Today I wanted to just do a quick post on something I often get asked about, and that is stimming. If you’re not familiar with “stimming” it’s a way that children with developmental disabilities (usually those with autism) self-stimulate in order to soothe their anxieties or sensory overload. To put it in perspective, there is never a day that passes that my son isn’t stimming in some way.
Here are some of the ways Elijah stims- he will rock back and forth, grind his teeth, squeeze his eyes closed tight, flap his arms, cover his ears, line up his toys, spin in circles, moan loudly, say “no” over and over, and look out of the corners of his eyes. It was one of the first things we noticed that clued us in that he wasn’t a typical 2 year old. Now at almost 4, he seems to be self-stimulating more often.
Believe it or not, there are benefits to stimming. At first, we were concerned every time he would react in any of the ways listed above but now we use it to our advantage. Having a nonverbal child with special needs is stressful. We don’t always know his wants or needs which creates a lot of frustration. However, because he stims when he feels anxious or overwhelmed, we at least know when he is feeling stressed. If we are at home when he begins to do this, I assess the environment and try to pinpoint what could be causing it. If we are in public, I know to rush and get him out of that situation. It’s not always possible to drop what I’m doing and fix the issue, but at least it clues us in to how he’s feeling in that moment.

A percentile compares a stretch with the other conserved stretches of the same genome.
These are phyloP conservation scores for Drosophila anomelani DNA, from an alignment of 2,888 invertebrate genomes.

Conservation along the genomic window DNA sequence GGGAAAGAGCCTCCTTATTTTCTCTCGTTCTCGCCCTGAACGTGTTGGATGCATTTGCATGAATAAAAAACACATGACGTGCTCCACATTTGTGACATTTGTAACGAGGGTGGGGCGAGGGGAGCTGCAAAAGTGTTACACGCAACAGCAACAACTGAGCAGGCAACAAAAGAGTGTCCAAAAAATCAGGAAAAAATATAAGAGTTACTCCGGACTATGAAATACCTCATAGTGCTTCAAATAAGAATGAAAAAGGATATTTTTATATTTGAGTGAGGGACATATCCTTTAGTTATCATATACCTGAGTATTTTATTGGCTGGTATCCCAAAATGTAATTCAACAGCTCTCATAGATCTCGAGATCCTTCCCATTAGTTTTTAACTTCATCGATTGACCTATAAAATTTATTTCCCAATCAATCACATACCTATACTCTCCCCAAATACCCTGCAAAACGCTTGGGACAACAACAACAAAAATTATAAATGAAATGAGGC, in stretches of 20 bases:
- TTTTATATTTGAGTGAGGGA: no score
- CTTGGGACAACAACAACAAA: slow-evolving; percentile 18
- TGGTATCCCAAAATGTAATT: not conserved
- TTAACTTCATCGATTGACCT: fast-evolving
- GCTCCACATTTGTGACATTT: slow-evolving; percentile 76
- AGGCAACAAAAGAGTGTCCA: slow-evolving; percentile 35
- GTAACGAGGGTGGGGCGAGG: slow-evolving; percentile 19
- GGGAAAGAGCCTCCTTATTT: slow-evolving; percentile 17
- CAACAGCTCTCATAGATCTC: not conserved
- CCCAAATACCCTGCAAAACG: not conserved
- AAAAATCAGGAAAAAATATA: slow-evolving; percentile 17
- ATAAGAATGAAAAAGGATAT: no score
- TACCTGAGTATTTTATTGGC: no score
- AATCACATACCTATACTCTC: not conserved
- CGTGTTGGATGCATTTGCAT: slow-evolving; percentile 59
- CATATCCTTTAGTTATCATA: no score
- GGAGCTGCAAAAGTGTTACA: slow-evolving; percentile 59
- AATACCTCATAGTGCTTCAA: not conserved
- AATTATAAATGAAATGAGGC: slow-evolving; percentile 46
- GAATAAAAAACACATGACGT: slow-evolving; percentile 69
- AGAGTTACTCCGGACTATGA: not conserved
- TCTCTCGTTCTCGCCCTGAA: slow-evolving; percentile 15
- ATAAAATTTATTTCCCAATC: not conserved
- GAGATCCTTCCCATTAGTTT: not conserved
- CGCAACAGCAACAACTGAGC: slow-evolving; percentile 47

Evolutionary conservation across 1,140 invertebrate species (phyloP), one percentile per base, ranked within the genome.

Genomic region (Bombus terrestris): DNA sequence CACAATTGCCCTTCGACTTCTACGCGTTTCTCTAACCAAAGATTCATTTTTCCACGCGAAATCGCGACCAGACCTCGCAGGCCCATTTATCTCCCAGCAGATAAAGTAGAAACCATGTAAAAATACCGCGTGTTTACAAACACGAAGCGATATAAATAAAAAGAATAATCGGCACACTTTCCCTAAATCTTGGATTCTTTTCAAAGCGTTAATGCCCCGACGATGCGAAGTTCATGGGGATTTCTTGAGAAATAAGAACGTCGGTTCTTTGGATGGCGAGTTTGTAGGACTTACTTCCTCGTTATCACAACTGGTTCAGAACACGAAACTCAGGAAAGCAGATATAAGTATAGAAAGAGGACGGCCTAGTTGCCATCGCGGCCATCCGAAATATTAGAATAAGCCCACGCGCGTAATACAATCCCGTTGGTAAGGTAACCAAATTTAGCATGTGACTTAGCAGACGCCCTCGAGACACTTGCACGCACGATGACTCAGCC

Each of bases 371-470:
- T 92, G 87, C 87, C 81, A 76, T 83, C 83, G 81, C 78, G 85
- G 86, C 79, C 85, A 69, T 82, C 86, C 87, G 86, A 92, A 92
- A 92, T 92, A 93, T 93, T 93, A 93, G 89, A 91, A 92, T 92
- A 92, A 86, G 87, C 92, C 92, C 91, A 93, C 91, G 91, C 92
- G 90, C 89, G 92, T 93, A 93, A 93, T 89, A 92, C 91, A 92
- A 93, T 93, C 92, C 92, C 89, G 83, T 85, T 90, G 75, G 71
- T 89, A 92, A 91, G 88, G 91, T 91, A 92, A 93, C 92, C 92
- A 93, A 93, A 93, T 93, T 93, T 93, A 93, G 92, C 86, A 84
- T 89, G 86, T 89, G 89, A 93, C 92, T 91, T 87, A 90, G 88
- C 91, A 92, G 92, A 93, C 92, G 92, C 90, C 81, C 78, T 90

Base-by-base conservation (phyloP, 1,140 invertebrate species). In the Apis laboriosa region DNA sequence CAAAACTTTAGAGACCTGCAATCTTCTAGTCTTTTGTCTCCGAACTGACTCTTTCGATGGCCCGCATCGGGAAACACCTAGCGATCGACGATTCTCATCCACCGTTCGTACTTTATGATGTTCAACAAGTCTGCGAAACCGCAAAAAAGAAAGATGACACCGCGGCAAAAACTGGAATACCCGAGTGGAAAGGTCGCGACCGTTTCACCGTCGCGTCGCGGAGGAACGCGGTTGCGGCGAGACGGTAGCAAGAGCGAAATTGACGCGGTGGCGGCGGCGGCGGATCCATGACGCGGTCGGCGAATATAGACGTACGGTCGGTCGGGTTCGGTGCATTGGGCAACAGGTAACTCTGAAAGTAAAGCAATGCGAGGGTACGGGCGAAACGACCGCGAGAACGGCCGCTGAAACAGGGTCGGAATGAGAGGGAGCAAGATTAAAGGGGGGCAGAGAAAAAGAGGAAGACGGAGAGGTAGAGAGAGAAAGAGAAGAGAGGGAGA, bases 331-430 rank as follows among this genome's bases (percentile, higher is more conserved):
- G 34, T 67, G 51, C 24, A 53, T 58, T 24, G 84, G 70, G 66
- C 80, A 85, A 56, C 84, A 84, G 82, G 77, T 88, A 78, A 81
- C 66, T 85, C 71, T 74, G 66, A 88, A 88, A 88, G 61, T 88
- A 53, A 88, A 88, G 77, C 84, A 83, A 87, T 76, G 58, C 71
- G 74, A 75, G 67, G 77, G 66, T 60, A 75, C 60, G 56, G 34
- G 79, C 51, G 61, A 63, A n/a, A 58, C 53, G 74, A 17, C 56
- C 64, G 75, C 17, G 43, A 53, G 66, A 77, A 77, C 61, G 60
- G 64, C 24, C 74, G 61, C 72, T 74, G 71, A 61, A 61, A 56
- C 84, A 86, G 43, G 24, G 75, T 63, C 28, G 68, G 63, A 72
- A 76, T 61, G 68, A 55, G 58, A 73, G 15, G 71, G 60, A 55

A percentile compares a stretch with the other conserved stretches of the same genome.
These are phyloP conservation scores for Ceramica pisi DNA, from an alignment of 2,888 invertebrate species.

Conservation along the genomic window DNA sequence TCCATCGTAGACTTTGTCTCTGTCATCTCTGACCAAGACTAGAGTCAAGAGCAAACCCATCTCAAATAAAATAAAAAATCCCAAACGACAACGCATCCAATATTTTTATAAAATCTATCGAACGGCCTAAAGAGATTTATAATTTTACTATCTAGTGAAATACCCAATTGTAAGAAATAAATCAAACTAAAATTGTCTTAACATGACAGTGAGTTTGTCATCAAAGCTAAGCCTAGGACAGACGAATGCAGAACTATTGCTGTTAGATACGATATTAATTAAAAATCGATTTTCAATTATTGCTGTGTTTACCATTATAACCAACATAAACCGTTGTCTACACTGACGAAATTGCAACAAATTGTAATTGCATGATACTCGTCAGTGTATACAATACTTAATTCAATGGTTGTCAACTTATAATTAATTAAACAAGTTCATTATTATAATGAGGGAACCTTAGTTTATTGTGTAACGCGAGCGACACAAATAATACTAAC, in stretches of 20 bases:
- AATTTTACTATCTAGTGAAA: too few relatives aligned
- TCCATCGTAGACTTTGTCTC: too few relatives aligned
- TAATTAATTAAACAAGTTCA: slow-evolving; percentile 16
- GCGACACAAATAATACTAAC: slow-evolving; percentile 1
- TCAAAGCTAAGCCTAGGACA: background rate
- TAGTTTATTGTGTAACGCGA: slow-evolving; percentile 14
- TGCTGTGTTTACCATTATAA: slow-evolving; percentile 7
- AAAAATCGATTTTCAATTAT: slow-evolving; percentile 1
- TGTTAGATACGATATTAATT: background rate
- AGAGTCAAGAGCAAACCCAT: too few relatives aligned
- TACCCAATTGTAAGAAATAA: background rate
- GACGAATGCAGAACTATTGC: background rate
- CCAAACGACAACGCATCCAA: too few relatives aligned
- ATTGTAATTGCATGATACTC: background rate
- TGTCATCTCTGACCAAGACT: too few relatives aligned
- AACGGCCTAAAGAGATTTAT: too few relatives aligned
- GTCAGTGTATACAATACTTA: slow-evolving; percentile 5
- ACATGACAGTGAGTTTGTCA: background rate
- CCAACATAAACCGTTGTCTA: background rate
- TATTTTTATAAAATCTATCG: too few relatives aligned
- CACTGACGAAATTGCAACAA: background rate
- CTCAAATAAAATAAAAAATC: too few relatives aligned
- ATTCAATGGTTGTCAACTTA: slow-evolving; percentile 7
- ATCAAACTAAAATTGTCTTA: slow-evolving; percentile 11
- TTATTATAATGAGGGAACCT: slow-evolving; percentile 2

It can be a little intimidating when you witness it happening. But if you feel overwhelmed by it, just imagine how overwhelmed they feel. Try using it to your advantage and stay as calm as possible. If there is a concern over too much stimming or they are harming themselves, look into ABA (Applied Behavior Analysis) therapy. You want your child to be comfortable and not in a constant state of anxiety. Look into ways you may be able to replace the behavior with something else. For example, if they are hitting the wall over and over, try diverting their attention. Ask if they want to bounce a ball instead or draw a picture.
Well, that’s all I have for today! I hope this provides a little insight into stimming and why people with autism do it. If not, there is a lot of information out there and don’t be afraid to ask questions.